Gerd Dudek

Day and Night
psi 12.045

At 73, like many other Free Jazz players, German soprano and tenor saxophonist Gerd Dudek seems to have settled into autumnal eternal youth – at least where his improvising is concerned. Born early enough so that he had already established a Jazz career with the Kurt Edelhagen Big Band and the Manfred Schoof Quintet, by the mid-1960s, Gross-Döbern-born Dudek, along with trumpeter Schoof and trombonist Albert Mangelsdorff, was one of the first established musicians to embrace Free Jazz, maintaining a long-time membership in the Globe Unity orchestra.

He also maintained his connections with more mainstream Jazz, and this well-paced session reflects his expertise in both arenas. Here Dudek runs through a program of tunes by Charles Mingus, John Coltrane, Kenny Wheeler and Herbie Nichols among others, backed by a rhythm section whose members are individually about half his age. Still the masterful readings of these tunes depends as much on the veteran’s interpretations as the enthusiasm of the younger players.

Ironically, 42-year-old Landshut-born pianist Hans Koller, who has lived in London since the early 1990s and helped Dudek select the program, shares the same name as Viennese saxophonist Hans Koller (1921-2003), one of Europe’s first modern Jazz musicians, whose career moved from Cool to Free Jazz and may have influenced Dudek. Besides the younger Koller, who has worked with players like Wheeler and saxophonist Evan Parker and leads large as well as small groups, the band is filled out by dependable bassist Oli Hayhurst and flashy Gene Calderazzo on drums.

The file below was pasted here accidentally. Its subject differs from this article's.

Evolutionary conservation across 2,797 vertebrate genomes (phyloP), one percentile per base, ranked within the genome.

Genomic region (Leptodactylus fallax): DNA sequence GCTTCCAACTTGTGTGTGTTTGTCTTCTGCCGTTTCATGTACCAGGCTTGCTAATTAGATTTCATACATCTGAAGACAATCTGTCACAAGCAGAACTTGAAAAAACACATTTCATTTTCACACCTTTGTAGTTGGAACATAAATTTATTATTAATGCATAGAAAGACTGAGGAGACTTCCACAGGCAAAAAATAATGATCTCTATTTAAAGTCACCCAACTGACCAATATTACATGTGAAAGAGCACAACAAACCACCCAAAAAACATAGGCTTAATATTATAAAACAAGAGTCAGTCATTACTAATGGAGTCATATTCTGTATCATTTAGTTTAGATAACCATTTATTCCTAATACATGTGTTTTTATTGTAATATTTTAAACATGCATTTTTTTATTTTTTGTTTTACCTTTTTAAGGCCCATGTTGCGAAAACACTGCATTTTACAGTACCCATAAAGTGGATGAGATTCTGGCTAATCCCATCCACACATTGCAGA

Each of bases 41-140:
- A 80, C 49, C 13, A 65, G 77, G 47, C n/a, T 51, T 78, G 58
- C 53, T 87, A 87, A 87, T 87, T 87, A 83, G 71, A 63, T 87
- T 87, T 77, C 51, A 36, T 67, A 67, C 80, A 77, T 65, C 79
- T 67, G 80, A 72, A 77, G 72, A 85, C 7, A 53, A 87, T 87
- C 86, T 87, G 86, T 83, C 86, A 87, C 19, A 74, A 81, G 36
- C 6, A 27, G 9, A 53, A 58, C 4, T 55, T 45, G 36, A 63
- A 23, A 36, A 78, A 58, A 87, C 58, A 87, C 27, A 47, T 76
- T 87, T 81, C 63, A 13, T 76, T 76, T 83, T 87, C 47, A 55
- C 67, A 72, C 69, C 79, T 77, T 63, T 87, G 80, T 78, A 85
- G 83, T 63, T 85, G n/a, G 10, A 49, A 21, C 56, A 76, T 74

Dudek’s work on Wheeler’s two ballads, “We Salute the Night” and “Fedora” suggests why he initially must have embraced Free Jazz. Playing tenor saxophone at this tempo above Koller’s low-frequency, sliding cadenzas, Hayhurst’s solid bass lines and Calderazzo’s rolling pops, his tone suggests nothing so much as John Coltrane’s. But especially on the latter tune, when he becomes more intense, migrating from a full rounded tone to tongue flutters and modulated smears, he indicates his individuality while matching Koller’s harmonic sophistication. If his option in the mid-1960s was between being yet another Coltrane follower or an original Free Jazzer, he made the right choice.

Even more impressive are the quartet’s take on Mingus’ “Duke Ellington’s Sound of Love” and particularly Nichols’ “Step Tempest”. The first is given a dramatic, astringent reading encompassing an unforced drum beat – in contrast to Calderazzo’s usual tempo-pushing – and a near-Stride accompaniment from Koller. With the drummer using mallets on his snares and cymbals, the pianist and saxophonist blend tones the way tenor saxophonist George Adams and pianist Don Pullen did on the original recording. Balancing split-tone and flutter-tongue inflections, Dudek maintains the narrative flow throughout, recapping the head with slurry pre-modern flourishes.

Following Jazz tradition, the head is also recapped on “Step Tempest”, but since the careening composition wasn’t initially recorded with a horn, there’s more freedom in the interpretation. As Koller ruggedly key clips, Dudek fits smears and slurs into his solo, toughening the theme statement.

Steve Lacy once observed that “Free Jazz keeps you young”. And it appears Dudek is one more proof of that aphorism.

—Ken Waxman

Track Listing: 1. Step Tempest 2. Congeniality 3. Blues à La Carte 4. Duke Ellington’s Sound of Love 5. Blues to You 6. We Salute the Night 7. Fedora 8. Der Tag mit seinem Lichte

Personnel: Gerd Dudek (tenor and soprano saxophones); Hans Koller (piano); Oli Hayhurst (bass) and Gene Calderazzo (drums)